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Written for Pure Phonics by: Sophie Taylor

Technology is often scorned as bringing about The Judgment Day for literature. Malevolent kindles destroy the sacred tradition of holding a physical work in your hands and make it even harder for writers to earn a living through their art. But YouTube may just be the saving grace of poetry – a form which, let’s be honest, is read by fewer and fewer outside of elite academic circles. Outside of Uni, I don’t know anyone who reads poetry for fun. But YouTube, with its inane intimacies of celebrity life and adverts selling us ideals, has allowed for an explosion of creativity, a democratization of performance. Now, anyone can pick up a camera and start telling you all about themselves. YouTube allows spoken word to flourish.

As a genre, Spoken Word is unlike any other literary type. It is disinterested in the material object which so many of us (myself included) fetishize.

It’s all about the words, how loudly those words can be arranged to make the biggest impact. It’s highly personal, relying on the relation between audience and poet. And now, thanks to YouTube, poets are not only holed up in quirky London clubs. Videos allow them to broadcast their rhymes all over the world. Spoken Word, as a genre, is remarkably practical, if poetry can ever be practical. It cares about issues. Often, but not exclusively, it wants to make the world a better place. It doesn’t worry about didacticism at the expense of the aesthetic – passion is powerful, it becomes aesthetic.

The idea isn’t really new. Writing in 1798, Wordsworth teamed up with bestie Coleridge to write a new type of poem – poems which spoke in the voice of the common man, which spoke of the poverty and suffering the most vulnerable in society faced. Wordsworth wrote about impoverished children, desperate mothers, the homeless. And following this tradition, this naïve but vital belief that literature can make a change, are Spoken Word poets all over YouTube, writing about sexual violence.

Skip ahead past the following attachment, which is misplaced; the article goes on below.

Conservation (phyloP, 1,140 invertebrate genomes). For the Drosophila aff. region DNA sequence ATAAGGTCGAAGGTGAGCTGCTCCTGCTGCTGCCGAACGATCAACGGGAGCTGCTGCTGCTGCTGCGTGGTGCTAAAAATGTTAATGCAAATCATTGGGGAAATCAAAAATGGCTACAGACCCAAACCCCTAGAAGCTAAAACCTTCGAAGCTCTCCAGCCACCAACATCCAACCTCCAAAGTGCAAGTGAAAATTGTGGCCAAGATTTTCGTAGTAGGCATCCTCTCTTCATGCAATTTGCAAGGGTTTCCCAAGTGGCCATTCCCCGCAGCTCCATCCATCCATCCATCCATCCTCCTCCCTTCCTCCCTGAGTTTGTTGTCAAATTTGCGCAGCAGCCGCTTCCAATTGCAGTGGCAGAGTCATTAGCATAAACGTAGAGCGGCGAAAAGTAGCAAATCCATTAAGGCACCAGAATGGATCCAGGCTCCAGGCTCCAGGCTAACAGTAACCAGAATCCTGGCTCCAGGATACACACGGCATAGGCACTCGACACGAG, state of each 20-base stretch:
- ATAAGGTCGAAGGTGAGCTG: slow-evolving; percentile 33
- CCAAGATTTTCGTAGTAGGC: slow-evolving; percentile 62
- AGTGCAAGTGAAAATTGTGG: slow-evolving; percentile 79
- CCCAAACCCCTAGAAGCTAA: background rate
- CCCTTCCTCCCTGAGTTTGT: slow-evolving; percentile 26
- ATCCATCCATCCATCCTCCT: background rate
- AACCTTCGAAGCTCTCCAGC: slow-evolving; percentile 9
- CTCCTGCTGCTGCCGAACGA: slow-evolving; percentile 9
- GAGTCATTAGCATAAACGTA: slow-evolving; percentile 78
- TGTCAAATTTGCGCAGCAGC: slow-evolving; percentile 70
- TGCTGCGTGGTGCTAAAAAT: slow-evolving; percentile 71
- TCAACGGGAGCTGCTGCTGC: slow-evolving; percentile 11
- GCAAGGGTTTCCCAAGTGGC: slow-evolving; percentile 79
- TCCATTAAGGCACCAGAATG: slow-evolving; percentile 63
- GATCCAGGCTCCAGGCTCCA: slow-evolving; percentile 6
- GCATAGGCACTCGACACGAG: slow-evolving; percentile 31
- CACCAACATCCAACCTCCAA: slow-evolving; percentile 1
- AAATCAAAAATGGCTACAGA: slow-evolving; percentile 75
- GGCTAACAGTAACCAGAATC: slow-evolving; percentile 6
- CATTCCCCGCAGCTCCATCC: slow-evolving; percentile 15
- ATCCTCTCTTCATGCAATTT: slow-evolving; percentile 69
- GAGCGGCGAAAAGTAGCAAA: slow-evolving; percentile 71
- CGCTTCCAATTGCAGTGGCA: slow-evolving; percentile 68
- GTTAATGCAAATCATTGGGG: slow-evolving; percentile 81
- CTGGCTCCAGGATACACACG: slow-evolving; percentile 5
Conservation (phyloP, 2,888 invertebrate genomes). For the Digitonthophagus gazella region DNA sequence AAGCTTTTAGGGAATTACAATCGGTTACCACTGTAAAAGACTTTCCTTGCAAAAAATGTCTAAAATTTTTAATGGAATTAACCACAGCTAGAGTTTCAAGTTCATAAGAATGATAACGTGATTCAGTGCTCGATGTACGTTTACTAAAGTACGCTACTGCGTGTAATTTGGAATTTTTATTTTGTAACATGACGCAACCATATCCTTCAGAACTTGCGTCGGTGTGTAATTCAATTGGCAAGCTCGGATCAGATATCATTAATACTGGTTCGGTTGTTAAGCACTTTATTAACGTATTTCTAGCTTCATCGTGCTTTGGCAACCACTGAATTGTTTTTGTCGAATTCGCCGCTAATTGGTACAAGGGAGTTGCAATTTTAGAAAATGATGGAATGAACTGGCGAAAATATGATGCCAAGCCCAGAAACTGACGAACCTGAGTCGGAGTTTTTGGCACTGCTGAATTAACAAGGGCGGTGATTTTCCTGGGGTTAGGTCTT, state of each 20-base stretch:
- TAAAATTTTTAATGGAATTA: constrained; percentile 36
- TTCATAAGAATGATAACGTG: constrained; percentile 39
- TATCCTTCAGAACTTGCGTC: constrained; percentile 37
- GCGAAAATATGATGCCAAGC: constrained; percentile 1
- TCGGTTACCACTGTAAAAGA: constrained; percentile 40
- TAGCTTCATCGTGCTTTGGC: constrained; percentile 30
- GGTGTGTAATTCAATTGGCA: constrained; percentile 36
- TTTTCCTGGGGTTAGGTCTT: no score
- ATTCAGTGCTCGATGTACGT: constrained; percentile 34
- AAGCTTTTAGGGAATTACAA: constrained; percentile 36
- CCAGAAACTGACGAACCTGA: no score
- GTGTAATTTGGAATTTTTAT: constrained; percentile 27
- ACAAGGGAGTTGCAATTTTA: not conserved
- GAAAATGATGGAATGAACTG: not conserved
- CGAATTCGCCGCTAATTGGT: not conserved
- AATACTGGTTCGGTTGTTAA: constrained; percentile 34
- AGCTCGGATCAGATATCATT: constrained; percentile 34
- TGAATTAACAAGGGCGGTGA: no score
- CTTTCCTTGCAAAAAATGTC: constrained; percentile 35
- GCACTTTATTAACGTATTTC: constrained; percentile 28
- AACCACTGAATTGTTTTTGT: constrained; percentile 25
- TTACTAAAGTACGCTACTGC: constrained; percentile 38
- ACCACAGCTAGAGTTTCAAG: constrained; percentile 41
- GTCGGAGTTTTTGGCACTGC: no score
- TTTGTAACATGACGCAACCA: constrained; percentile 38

In ‘Rape only happens to girls who ask for it’ HeyitsRachel speaks almost tearfully, frowning as she fractures stereotypes about sexual assault. Her video is followed by a slide of shocking statistics. These videos are aiming for shock factor – because their value rests on the idealistic but important belief that we all desperately wish were true, that enough exposure to a problem will force society to deal with it. The most alarming thing about many of these videos were some of the comments, and how many testimonies of assault, rape and abuse are shared there. The responses are often far from sympathetic. One man writes that of course rape is a terrible shame, but women need to be more careful about how they dress and where they’re walking at night. ‘Only fat chicks bitch about rape’ one commenter declares. This trolling can be dismissed as the strange nastiness of a minority of individuals, but it is also undeniable evidence about why we need poetry that talks about these issues. Because people still don’t talk them seriously. Even if in victim-blaming is shunned in certain social circles, it is widely acceptable in others. In her individualised portraits of victims, Rachel’s poem provokes debate. The comments section becomes an ideological battleground between different ideas about how we treat victims, about the roles of men and women in society. Spite and nastiness abounds, but it also serves as testimony to the necessity of poetry that challenges the way we think, the way we judge others.

Can poetry ever really make a difference?

In ‘Rape Poem to End all Rape Poems’ four girls chorus a ‘WARNING’ to their audience. ‘Time for another rape poem. Didn’t I just hear like three of these? Yeah, you probably did.’ They shout, with visible emotion. ‘We wouldn’t need so many damn rape poems if America had listened the first time!’ There is vigorous applause. Poetry, whatever the issue, does not result in anything tangible. How can we quantify exposure of issues, increased awareness, or even solidarity for victims? Poetry might not give us the quantifiable effects of policy making. But it does accomplish something; a momentary disruption in the way we look at ourselves, each other; a traffic-light pause to look at the world around us. This might not be life-changing – but it is, at least, something.

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